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Encyclopedia > Epithelial tissue

In zootomy, epithelium is a tissue composed of a layer of cells. Epithelium can be found lining internal (ex. endothelium, which lines the inside of blood vessels) or external (ex. skin) free surfaces of the body.


The outermost layer of our skin is composed of dead squamous epithelial cells, as are the mucous membranes lining the inside of mouths and body cavities. Other epithelial cells line the insides of the lungs, the gastrointestinal tract, the reproductive and urinary tracts, and make up the exocrine and endocrine glands.


Functions of epithelial cells include secretion, absorption and protection. Epithelial cells sit on a basal lamina (formerly called a basement membrane).

Contents

Classification

Epithelial cells are classified by the following three factors: -

  • Shape
  • Stratification (number of layers)
  • Specialization

Shape

  • Squamous: Squamous cells are thin cells with an irregular shape.
  • Cuboidal: As the name suggests, these cells have a shape similar to a cube, meaning its width is the same size as its height. The nuclei of these cells are usually located in the center.
  • Columnar: The height of these cells is usually longer than its width. The nucleus is also closer to the base of the cell.

Stratification

  • Simple: There is a single layer.
  • Stratified: More than one layer of cells. The superficial layer is used to classify the layer. Only one layer touches the basal lamina. Stratified cells can usually withstand large amounts of stress.
  • Pseudostratified: This is used mainly in one type of classification (pseudostratified columnar epithelium). There is only a single layer of cells, but the position of the nuclei gives the impression that it is stratified.
  • Transitional: This is a specialized type of epithelium found lining organs that can stretch, such as the bladder or the ureter of mammals. Since the cells can slide over each other, the appearance of this epithelium depends on whether the organ is distended or contracted: if distended, it appears as if there are only a few layers; when contracted, it appears as if there are several layers.

Specialization

  • Keratinization / Cornification: Cells contain keratin (a cytoskeletal protein). This process occurs mainly in skin, since it provides a tough, impermeable barrier.
  • Brush Border / Microvilli: See Microvilli. These are found in cells that play an absorptive role since they greatly increase the surface area. Found in intestine and kidney tubules.
  • Stereocilia: Similar to cilia, except they have no internal structure and are non-motile. Found in vas deferens and epididymis.

Examples

  • Simple Squamous: Found in blood vessels & lymph channels (called endothelium) and body cavities (called mesothelium)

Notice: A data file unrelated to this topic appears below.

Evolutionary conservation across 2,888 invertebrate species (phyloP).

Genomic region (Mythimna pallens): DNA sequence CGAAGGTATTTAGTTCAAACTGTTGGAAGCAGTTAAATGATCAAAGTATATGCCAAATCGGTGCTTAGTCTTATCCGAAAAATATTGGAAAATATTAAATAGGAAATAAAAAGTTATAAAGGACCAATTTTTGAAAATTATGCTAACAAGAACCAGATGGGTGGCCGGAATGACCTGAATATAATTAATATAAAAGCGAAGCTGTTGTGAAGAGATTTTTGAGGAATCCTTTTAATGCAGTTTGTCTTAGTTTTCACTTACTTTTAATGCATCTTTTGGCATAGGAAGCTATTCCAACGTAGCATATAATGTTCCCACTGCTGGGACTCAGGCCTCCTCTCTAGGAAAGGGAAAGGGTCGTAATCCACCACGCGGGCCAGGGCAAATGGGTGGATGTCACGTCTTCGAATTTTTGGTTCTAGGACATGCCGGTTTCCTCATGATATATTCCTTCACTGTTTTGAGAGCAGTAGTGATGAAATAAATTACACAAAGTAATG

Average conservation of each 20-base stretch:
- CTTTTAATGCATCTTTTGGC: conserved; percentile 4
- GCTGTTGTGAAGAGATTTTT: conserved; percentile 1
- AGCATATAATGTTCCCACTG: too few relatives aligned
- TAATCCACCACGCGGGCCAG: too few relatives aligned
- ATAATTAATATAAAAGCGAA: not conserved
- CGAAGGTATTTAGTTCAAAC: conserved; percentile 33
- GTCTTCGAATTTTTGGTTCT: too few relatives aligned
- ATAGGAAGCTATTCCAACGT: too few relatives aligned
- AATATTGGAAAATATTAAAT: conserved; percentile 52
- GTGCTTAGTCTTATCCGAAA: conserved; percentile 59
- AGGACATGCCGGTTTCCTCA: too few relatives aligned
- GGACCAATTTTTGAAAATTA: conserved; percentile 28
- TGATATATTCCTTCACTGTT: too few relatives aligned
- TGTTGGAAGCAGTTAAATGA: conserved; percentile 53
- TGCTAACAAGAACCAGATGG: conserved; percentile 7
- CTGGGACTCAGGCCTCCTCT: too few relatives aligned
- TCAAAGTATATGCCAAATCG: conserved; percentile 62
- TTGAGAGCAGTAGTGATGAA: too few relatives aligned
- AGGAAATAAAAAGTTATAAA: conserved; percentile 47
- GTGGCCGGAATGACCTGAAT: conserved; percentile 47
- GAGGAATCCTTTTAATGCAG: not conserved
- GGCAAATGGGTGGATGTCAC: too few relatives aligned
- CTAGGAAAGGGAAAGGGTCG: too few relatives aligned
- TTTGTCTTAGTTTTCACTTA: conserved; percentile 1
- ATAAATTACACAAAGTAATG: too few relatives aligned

• Keratinized Stratified Squamous: Found in human skin (specifically, the dead superficial layer)
  • Stratified Squamous: Found in human trachea
  • Simple cuboidal: Found in thyroid follicles
  • Stratified Cuboidal: Exclusively found in sweat gland ducts
  • Transitional: Specialized to distend (stretch) as the urinary bladder fills

Junctional Complexes

These complexes are involved in cell cohesion (the first three) or cell communication (Gap Junction). These are visible at the light-microscope level as a series of dots or lines, often likened to a ladder or a zipper.

Secretory Epithelia

As stated above, secretion is one major function of epithelial cells. Glands are formed from the invagination / infolding of epithelial cells and subsequent growth in the underlying connective tissue. There are two major classification of glands: endocrine glands and exocrine glands.


  Results from FactBites:
 
BIOL 237 Class Notes - Histology (1846 words)
Epithelial tissue - found as the lining and covering of organs and body cavities, the secretory parts of organs and glands, the transport membranes of capillaries and alveolar sacs, and membranes which lubricate organs.
Epithelial tissue is composed of closely packed cells, anchored by a basement membrane consisting of a basal lamina made of glycoprotein (similar to the glycocalyx on the apical surface) and a reticular lamina made of collagen.
Epithelial tissue in the skin, in the linings of organs in the GI and respiratory tracts, in the liver, in many glands, and in blood vessels can all replace and repair themselves, the limiting factor generally being the degree of damage and other nutritive and health factors.
Tissue - MSN Encarta (559 words)
Tissue, group of associated, similarly structured cells that perform specialized functions for the survival of the organism (see Physiology).
Animal tissues, to which this article is limited, take their first form when the blastula cells, arising from the fertilized ovum, differentiate into three germ layers: the ectoderm, mesoderm, and endoderm (see Embryology: Normal Development in Animals).
These tissues, which support and hold parts of the body together, comprise the fibrous and elastic connective tissues, the adipose (fatty) tissues, and cartilage and bone.
  More results at FactBites »

 
 

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